janiswrites said...

Connecting with others is one way that God can help you learn more about yourself. It is also a way for God to show His love to you through them. Although many times I would rather stay in my little world at home, I do enjoy spending that time with my Bible study friends and they encourage me to grow and change in good ways. I love quilts as well. I have one that my grandmother made me when I got married and I have a few quilt tops that she made before she passed away. I am going to have to learn how to quilt them so that I can share them with my own children. Love your post! Blessings!

gail said...

Enjoyed this post Kelly. I love quilts but have not ever made one. I can sew but quilting is something I would like to know how to do but just haven't taken a class.
I hope to find the book and movie you mentioned, that sounds good!

Sara said...

I love quilts too...old ones that were made with all those tiny stiches! Love that picture!

Cyndi said...

Oh, how I enjoyed this post! I have some wonderful family quilts that have been passed down to me and we still use them. My mom told me that they are out of the fabric that was scraps from my grandmother's and her sister's dresses from when my mom was growing up. I love looking at all of the vibrant colors, because all of the pictures of these wonderful women are in black and white! I've always treasured those quilts.

Something fun that a music teacher used to do at my school, and what I did with my kids when they were young was listen to beautiful music, laying on a quilt. She called it "Q.U.I.L.T." for Quiet Uninterrupted Listening Time. Isn't that a fun idea? :)

Kim said...

Kelly--I love your blog,but this has to be one of your best posts...I really enjoyed it greatly and it warmed my heart as I read it.

I agree so much with the statement"our contentment is destroyed by comparison"...this is so true,but I really do not want it to be true of me. My husband often reminds me in his wisdom,"Kim,it is not a contest" that is so very true!!!May I remember what I already know!!!!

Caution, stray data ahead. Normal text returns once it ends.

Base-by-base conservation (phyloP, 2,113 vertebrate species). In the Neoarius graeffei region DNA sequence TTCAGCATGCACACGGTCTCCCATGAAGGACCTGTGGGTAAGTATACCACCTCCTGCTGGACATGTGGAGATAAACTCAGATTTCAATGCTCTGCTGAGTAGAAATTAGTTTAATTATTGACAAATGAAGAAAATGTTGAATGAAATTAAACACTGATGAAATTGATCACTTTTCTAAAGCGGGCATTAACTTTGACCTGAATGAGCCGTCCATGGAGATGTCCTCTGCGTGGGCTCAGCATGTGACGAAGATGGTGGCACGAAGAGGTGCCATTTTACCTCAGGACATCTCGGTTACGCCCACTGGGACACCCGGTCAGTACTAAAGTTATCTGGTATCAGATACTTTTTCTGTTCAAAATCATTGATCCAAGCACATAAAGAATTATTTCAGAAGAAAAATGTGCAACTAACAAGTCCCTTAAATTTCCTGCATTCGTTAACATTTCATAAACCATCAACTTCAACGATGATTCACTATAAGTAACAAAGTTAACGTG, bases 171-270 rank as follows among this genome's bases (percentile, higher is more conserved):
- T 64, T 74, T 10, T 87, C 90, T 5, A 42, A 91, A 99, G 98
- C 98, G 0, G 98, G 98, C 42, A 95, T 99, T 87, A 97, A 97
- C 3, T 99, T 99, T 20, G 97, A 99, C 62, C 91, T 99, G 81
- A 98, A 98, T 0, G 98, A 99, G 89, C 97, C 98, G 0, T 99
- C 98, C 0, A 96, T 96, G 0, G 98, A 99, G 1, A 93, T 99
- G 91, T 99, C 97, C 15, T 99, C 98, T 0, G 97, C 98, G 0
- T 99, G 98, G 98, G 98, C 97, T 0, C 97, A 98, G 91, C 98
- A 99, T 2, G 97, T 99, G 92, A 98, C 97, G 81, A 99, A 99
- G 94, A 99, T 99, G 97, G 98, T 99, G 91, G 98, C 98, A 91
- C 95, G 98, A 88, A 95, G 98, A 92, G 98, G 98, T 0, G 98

I am one fellow mom who can not sew!!! My oldest daughter can and both of my older ones have learned to crochet and knit,which I love....I love all these *hobbies*...women were busy with their hands making things for those they love...what a beautiful act of service. I wish I had learned more of these kinds of thing when I was growing up.

Quilts are beautiful and I do think each one tells a story...like Cyndi mentioned...the squares were from old dresses from her granmother! How wonderful! That is a treasure!

Great post,Kelly...I appreciate your words!

Kim

Lisa said...

A beautiful post...

I actually quilted once, years and years ago, as a young girl. My grandmother had died and left as part of her legacy several quilts and quilt tops. My mother and I together quilted one of her quilt tops to go in my room. Okay, so I only did a few stitches, mostly it was my mom. I have it in my possession now, as well as a few other very old family heirlooms, as it were.

Thanks for the reminder to be satisfied here today in this place God has put me. I needed it today especially.

Chris said...

Kelly,
This was beautiful. I appreciate the beauty of quilts. We own Rag Coat. It is one of our favorites along with A new coat for Anna. I love the statement, "as we get older we learn to be content in where we are in life" I know this is proved true in my own life.

Leslie said...

My mother-in-law has a wonderful little book that chronicles the evolution of quilting. It is really fascinating to me to learn the significance behind the patterns and pieces.

We (Americans) do not really appreciate dependence. We are encouraged to be independent. I think that may be part of the reason we women do not have the close relationships that women enjoyed in the past. Living in a neighborhood used to mean more than prestige. My mother and grandmother are still best friends with the same women they've been friends with for the last fifty or more years--they have shared life together. Me? Me and most girls my age are too busy chasing life to live it together sometimes.

Great post!!

Jennifer said...

I have to agree with the others. This is great stuff. The application is right on, the writing is great. . . Thanks for taking the time to put this together.